5. The credit discussed above increases to 50% in 2014. This makes it even more important to examine expenses now to determine the credit. The bad news? In order to get the credit in 2014, a small business will have to cancel its existing health insurance and buy a new policy from one of the new insurance exchanges. The worse news? The 50% credit ends 12/31/2015 – no more credits after that.
6. Employee leasing is a fantastic tool overlooked by many employers that can bringhealth care costs down substantially.
With employee leasing the employer uses a third party “co-employer” commonly known as a professional employment organization (PEO) to pay employees as the agent of the actual employer. The employees are considered part of a much larger group of employees of the PEO rather than the smaller employer. This gives the employer the ability to benefit from greater benefit savings, insurance price negotiations, etc. We have used it ourselves for many years to great benefit. The national association at www.napeo.org should be your starting point.
7. An unusual concept overlooked by nearly all advisors is the self-insurance concept. With this idea, the employer decides to pay directly the first xxx dollars of employee health care costs then buys a stop-loss policy to cover any overages for major medical issues. Usually the stoploss provider will also provide administration of the self-insurance program for a small additional fee. For employers whose employees have low health care costs, this is clearly worth examining. Lots of local agents do not yet have experience with self-insurance so you may want to start by checking out one of the national associations. Try www.siia.org to start.
Some states are trying to outlaw this practice for small business in a curious discrimination rule that still allows self-insurance for large business so keep abreast of your own states rules on this one.
8. Avoid some really bad advice.
Employers who have 50 or more full time employees are now potentially subject to tax penalties if they do not carefully monitor health insurance costs for employees. Many advisors are incorrectly telling these businesses to merely break the business into more than one company in order to drop under the 50 employee test. This is absolutely horrible advice in most cases. In 1964 Congress, added the controlled group rules to the Internal Revenue Code in Section 414(a). In 1974, ERISA added Sections 44(b) and 414(c) to require that all employees of commonly controlled entities be treated as employees of one entity. The definitions of controlled groups lie in a third Code Section 1563.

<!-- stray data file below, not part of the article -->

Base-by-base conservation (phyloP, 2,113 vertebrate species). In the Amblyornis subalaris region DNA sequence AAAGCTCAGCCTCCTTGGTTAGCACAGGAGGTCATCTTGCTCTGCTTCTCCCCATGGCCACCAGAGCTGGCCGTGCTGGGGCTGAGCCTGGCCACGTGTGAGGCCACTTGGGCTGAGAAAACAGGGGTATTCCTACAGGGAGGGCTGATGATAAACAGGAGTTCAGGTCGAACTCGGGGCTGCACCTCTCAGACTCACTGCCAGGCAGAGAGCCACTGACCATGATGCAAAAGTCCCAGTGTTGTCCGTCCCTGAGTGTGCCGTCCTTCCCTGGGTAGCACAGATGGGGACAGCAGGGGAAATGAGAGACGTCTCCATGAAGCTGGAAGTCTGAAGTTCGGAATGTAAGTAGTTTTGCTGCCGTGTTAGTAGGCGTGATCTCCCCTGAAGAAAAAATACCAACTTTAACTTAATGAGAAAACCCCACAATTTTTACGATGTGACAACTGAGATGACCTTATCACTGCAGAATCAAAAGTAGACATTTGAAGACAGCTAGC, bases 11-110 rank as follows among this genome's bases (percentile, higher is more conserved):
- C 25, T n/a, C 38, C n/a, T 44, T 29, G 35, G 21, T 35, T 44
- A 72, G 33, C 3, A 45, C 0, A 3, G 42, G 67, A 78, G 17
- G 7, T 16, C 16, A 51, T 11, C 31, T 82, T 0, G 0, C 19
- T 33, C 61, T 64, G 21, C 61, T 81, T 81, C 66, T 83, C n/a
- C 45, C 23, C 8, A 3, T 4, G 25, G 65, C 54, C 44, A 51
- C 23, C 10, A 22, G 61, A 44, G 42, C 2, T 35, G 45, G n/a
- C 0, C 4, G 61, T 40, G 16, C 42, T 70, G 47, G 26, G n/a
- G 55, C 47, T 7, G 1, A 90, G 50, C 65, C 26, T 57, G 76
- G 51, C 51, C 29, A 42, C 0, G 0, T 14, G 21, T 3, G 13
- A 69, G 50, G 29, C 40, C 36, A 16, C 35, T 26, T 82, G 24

This twisted path of rules looks at families, friends, common ownership and ownership as low as 1% and then applies something called attribution to ensnare even more unsuspecting businesses. If someone tells you to just split your business into 3 new businesses where you own less than 50% of each – RUN. They do not understand these rules and you will pay the potential $2,000 per employee penalty. We are hearing examples of this advice from insurance agents, brokers, advisors and even some CPAs and attorneys.
9. Remember that part-time employees do not have to be provided health insurance. Even though they are included in the count of total employees, they are not included in penalty calculations. Some complex rules exist here but essentially if you keep their hours less than 30 hours every week they fall underneath the threshold for providing insurance. Watch out for something called “the look-back rule” – if you are cutting the hours of existing employees.
Under the look-back rule, an employer would determine each ongoing employee’s status as a full-time employee by looking back at a defined period of not less than three but not more than 12 consecutive calendar months, as chosen by the employer (the measurement period), to determine whether during that measurement period the employee was employed on average at least 30 hours of service per week. This means that 2013 work hours can impact the provision of insurance during 2014.
10. The best advice – be proactive to protect your business. Ask your advisors what training they have had regarding the new laws. In the next year, all financial professionals will need to substantially improve their knowledge of these rules, whether they are tax professionals, lawyers, insurance agents, business advisors or business brokers. Carefully question your advisor – ask what classes they have taken, when, and how long. We are seeing a demand for full day classes just to cover what we know now, so if your advisor is not keeping up you could potentially be paying the penalties.